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Town of Tonawanda emergency alert message a 'gross mistake,' supervisor says

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An emergency alert message was sent out Friday morning to thousands of phones in the Town of Tonawanda and neighboring communities. Tonawanda Town Supervisor Joseph Emminger said it should never have happened.

The alert went out during the 9:00 hour to countless phones, encouraging the public to continue taking measures to prevent the spread of COVID. It also offered a link to a town website for more information.

Shortly after the alert was issued, Erie County Executive Mark Poloncarz released the following message:

Emminger said neither he, the town council, nor the police department had prior awareness the message would be sent. He traced it to a coordinator within the town's emergency services department but did not identify the person.

"I don't believe she meant to send it out. I think she meant to send it out as a test, but didn't send it out as a test," he said.

For many, the false alarm's timing was even more disturbing, falling on the morning of the anniversary of the 9/11 terrorist attacks. Emminger also recognized the timing and called it inappropriate.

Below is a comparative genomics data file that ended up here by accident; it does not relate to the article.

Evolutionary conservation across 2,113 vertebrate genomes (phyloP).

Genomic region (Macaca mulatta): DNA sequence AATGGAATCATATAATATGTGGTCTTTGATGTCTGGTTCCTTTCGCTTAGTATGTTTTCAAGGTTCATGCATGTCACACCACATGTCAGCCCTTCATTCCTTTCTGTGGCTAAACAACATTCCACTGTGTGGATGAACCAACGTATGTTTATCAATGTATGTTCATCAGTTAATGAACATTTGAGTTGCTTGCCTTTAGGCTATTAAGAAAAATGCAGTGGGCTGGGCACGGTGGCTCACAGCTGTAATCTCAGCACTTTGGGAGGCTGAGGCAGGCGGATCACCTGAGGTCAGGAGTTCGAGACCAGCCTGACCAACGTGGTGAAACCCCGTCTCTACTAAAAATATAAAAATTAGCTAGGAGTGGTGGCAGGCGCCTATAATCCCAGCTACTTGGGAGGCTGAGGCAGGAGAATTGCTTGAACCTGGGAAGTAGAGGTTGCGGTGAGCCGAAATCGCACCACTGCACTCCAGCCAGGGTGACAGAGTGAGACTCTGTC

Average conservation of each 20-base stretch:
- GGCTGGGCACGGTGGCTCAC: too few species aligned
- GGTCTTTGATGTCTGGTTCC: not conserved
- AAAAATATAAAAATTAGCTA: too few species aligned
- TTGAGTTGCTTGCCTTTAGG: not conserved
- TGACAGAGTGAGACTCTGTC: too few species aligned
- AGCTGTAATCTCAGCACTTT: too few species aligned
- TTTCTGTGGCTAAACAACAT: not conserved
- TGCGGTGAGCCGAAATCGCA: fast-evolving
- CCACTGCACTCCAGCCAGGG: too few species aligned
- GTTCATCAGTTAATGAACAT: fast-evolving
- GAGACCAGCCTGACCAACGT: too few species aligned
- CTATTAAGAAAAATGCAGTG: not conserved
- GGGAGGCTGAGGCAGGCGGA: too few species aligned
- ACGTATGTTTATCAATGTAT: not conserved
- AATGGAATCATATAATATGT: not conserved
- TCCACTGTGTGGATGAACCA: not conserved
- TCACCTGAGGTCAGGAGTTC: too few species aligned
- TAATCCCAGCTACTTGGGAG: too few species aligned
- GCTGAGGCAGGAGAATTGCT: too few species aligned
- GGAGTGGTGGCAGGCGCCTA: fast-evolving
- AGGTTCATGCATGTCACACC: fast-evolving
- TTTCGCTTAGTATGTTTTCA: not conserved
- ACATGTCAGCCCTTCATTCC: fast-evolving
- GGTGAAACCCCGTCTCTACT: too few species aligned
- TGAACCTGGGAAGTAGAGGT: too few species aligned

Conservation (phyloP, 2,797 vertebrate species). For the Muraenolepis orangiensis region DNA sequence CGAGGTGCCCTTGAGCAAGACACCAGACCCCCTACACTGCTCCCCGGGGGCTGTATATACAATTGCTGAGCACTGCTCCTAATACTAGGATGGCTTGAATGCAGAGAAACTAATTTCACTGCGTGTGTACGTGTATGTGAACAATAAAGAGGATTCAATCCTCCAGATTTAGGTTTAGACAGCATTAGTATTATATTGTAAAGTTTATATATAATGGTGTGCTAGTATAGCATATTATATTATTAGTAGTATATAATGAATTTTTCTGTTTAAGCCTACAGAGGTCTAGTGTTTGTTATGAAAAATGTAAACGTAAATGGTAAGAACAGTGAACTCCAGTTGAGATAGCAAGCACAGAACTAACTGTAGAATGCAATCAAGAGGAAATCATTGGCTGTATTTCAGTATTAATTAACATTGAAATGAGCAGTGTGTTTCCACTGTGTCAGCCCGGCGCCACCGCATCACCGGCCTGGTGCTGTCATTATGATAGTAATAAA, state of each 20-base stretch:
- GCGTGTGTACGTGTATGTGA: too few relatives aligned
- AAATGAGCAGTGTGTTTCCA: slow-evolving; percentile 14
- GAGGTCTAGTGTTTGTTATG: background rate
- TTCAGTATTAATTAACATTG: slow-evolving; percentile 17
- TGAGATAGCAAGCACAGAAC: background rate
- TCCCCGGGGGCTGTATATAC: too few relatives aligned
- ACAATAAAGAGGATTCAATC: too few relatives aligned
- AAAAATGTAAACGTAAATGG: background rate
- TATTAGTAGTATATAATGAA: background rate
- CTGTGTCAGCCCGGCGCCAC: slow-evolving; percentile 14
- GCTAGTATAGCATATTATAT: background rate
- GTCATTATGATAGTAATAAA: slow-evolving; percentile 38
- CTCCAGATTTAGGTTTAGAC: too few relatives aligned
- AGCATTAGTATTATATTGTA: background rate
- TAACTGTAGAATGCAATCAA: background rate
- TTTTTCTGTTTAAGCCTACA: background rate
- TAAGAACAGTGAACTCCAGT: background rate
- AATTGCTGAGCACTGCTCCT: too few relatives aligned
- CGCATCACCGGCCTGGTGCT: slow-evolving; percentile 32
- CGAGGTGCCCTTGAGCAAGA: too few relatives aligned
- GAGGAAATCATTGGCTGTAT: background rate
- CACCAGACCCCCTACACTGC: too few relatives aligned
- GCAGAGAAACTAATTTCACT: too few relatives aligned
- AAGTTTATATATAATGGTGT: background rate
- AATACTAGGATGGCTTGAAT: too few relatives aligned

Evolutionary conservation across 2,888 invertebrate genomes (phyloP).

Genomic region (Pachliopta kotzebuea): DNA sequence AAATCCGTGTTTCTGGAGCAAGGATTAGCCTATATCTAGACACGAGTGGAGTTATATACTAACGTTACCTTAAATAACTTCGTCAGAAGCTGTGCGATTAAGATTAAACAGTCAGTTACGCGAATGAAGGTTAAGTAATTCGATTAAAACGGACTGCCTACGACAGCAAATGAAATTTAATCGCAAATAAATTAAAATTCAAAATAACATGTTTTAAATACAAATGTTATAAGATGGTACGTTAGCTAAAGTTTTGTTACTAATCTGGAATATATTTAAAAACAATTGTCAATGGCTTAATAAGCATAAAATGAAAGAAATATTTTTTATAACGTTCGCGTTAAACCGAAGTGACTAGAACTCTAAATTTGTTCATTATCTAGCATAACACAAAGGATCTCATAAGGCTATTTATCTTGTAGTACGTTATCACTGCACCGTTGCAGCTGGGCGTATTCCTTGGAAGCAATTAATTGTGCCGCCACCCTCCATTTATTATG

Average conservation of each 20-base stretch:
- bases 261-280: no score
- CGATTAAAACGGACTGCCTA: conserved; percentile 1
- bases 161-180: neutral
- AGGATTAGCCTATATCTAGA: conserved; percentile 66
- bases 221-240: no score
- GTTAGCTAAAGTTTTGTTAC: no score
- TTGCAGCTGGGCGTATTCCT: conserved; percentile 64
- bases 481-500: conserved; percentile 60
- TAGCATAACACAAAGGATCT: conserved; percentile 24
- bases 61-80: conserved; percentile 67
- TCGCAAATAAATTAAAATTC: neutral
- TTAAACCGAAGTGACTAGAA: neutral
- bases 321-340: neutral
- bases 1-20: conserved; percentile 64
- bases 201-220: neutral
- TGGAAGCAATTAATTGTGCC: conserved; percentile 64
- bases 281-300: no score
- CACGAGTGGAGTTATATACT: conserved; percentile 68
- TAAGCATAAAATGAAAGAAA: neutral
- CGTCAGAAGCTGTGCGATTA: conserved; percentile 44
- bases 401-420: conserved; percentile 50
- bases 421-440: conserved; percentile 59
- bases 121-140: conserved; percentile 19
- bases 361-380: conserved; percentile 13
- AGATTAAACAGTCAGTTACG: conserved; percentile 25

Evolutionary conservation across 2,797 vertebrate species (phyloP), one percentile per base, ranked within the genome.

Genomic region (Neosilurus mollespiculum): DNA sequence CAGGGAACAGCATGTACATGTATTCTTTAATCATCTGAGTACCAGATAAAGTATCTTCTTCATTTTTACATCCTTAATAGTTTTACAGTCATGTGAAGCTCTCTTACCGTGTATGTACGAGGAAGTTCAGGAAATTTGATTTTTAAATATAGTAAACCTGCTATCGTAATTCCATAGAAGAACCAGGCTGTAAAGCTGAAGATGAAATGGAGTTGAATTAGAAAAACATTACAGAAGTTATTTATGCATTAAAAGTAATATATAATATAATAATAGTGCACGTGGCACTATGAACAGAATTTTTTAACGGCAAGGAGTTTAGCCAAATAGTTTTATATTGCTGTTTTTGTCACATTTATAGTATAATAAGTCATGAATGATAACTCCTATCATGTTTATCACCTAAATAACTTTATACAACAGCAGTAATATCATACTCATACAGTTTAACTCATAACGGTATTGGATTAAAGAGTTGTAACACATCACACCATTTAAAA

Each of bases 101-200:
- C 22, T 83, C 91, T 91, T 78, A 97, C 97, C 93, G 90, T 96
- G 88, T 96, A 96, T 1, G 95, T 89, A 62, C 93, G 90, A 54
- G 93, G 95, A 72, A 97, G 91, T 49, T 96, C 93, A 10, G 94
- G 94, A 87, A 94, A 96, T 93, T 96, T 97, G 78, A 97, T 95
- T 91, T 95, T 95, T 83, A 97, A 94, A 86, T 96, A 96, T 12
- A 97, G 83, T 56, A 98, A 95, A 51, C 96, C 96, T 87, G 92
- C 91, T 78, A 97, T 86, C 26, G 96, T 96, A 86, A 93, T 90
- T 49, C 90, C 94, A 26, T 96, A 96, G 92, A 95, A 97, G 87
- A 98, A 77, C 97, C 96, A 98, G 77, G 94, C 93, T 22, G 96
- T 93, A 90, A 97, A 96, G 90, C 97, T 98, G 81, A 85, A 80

"It was a mistake. It was a bad, gross mistake,” he said. “I'll accept full responsibility of it. I'm the supervisor of the town, I'm not going to pass the buck. We will be addressing this situation."

Another unintended consequence of Friday morning's inadvertent alert, the supervisor pointed out, was that the public's response to the web link crashed the website. Emminger saw this as a silver lining in an otherwise embarrassing incident.

"The bad news is that it crashed. The good news is that it crashed in a non-emergency situation," he said. "So we're going to be able to fix and adjust our website, so we'll be able to handle the volume that would happen in an actual emergency."

The town issued an apology by early afternoon in a written statement: "The Town of Tonawanda Police Department apologizes for an alarming COVID-19 alert generated today. The message was inadvertently sent in an unintended manner. We recognize that the date and time of the message was also poorly chosen.

"This message was the initial attempt at broadcasting a live informational message using a public alert system new to the Emergency Services Bureau of the police department. The system allows the Town of Tonawanda to transmit messages using cellular phone signals, and not specific names or phone numbers from any list.

"When implemented properly, the system can be used to provide valuable information to the public within defined areas. We are working to gain a better understanding of this system in order to deliver future communications without causing unnecessary public alarm."

Michael Mroziak is an experienced, award-winning reporter whose career includes work in broadcast and print media. When he joined the WBFO news staff in April 2015, it was a return to both the radio station and to Horizons Plaza.
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